The careers of two former Bastrop County elected officials have ended.

Each one pled guilty to official corruption charges against them in May of 2007.

Former Sheriff Richard Hernandez, 52, who had served in that capacity since 1997, was sentenced to 90 days in jail, 10 years of probation and will forfeit his peace officer's license. Hernandez pleaded guilty to six felony counts, including theft by a public servant, abuse of official capacity and misapplication of fiduciary property, according to a press release from the Attorney General of Texas office.

Hernandez will have to pay the county $16,000 for diverting county funds for profit and personal use, the information states.

Pct. 1 Commissioner David Goertz, 52, took office in January 2005 and pleaded guilty to a Class A misdemeanor charge, abuse of official capacity, according to information from the Attorney General's office.

Goertz had his six-month jail sentence probated for one year. He must pay $1,499 in restitution to Bastrop County, along with a $1,500 fine. He must also perform 120 hours of community service, the AG's office reported.

One of the requirements of Goertz's plea bargain was to resign his position on the Commissioners Court. County Judge Ronnie McDonald appointed Peter Hicks to serve until December, when Goertz's term ends.

Hicks is employed in the county's office of emergency management. He is not eligible to seek the Commissioner's post in the election because the filing date deadline is over.

“We are ready to move forward and do positive work for Bastrop County and its taxpayers. There are over 400 good employees here and we want to continue serving Bastrop County residents,” Judge McDonald said.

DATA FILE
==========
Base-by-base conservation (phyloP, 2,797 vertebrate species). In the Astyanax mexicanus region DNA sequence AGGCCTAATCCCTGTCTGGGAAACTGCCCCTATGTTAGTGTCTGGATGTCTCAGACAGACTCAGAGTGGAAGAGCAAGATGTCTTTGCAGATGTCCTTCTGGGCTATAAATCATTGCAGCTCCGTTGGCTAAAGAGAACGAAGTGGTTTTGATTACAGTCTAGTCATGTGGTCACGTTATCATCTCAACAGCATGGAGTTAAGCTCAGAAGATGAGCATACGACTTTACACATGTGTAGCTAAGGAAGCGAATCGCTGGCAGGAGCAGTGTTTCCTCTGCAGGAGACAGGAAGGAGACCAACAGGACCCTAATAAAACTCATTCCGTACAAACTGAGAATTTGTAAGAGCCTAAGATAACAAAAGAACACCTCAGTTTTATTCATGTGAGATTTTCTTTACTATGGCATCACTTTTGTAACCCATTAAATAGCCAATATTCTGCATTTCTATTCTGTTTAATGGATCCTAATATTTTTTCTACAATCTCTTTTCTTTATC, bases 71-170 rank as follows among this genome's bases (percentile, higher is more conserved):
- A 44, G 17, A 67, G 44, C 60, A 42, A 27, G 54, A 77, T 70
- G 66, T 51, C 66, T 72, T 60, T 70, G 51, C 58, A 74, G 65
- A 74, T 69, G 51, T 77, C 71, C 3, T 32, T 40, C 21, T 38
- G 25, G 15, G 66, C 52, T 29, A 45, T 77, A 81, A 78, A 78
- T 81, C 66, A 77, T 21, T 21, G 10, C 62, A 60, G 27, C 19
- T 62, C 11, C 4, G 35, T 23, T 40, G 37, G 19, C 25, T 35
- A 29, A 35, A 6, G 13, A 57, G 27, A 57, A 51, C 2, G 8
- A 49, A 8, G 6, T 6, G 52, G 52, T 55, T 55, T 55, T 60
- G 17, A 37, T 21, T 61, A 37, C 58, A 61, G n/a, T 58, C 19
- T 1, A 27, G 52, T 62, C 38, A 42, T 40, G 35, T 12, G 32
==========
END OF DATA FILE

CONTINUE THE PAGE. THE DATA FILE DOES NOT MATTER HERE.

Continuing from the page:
The report from the AG's office states, ‘the most serious charges leveled against Hernandez stemmed from his scheme with a local car dealer to sell his personal vehicle to eliminate the debt on the vehicle.

‘At the same time, he [Hernandez] sold a county sheriff's department vehicle to the dealer for $13,000, a price well below its current market value of about $30,000.

‘Then Hernandez, acting as county sheriff, immediately used county funds to purchase his personal vehicle back from the dealer for use as a county vehicle, clearing his debt in the process.

‘Next, he bought back the more expensive county vehicle from the dealer for the original $13,000 selling price. However, he purchased this vehicle as an individual, not as Bastrop County Sheriff. Hernandez, representing himself as a private citizen, later sold this vehicle to a dealer in another county for $28,500, pocketing the difference.'

Additionally, the report from the AG's office states, ‘Hernandez also committed theft by using county inmate labor and materials to build large barbecue pits, one of which he sold at 100 percent profit to a local citizen for $2,000.

‘According to the indictment, Hernandez used county materials such as motor fuel, propane, tools, tires and other items for his personal benefit throughout his time in office.

‘Both Hernandez and Goertz routinely used inmate labor to improve their residences, often as on-the-clock county employees oversaw the prisoners. Goertz used inmates on electrical wiring projects in his home, as well as other jobs that benefited him.'

The investigation was conducted by the Attorney General's Special Investigations Unit at the request of Bastrop County District Attorney Bryan Goertz, a distant relative of defendant David Goertz.

Rosanna Abreo was appointed by the Commissioners Court to serve the remainder of Hernandez's term. She will be on the ballot for the sheriff's position in the March 4 election.